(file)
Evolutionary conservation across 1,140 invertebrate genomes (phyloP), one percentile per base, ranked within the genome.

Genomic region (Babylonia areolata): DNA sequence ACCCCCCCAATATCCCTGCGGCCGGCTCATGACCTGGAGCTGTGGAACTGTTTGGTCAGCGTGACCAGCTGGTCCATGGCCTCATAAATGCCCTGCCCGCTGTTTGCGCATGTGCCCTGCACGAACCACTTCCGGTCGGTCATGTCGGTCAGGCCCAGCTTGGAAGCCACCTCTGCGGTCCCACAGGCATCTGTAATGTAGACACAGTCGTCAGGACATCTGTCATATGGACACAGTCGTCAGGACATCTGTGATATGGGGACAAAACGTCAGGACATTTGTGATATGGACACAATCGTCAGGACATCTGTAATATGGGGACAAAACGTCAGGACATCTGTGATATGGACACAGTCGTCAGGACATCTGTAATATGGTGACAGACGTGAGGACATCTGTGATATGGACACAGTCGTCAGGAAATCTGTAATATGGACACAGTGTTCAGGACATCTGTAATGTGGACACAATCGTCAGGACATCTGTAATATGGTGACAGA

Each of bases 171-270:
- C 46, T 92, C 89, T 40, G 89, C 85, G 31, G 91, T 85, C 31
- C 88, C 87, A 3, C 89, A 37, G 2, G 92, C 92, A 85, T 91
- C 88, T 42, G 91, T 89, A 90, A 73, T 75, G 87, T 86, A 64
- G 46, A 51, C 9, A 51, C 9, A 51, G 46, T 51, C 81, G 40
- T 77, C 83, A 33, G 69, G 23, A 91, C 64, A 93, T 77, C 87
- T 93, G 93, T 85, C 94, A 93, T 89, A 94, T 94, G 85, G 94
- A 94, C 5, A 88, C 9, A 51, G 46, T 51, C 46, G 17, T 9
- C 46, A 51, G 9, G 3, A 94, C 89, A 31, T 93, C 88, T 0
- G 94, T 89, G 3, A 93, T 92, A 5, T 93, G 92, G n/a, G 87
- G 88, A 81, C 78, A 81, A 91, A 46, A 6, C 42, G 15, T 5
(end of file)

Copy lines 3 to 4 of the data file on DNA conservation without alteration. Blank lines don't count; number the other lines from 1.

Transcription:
Each of bases 171-270:
- C 46, T 92, C 89, T 40, G 89, C 85, G 31, G 91, T 85, C 31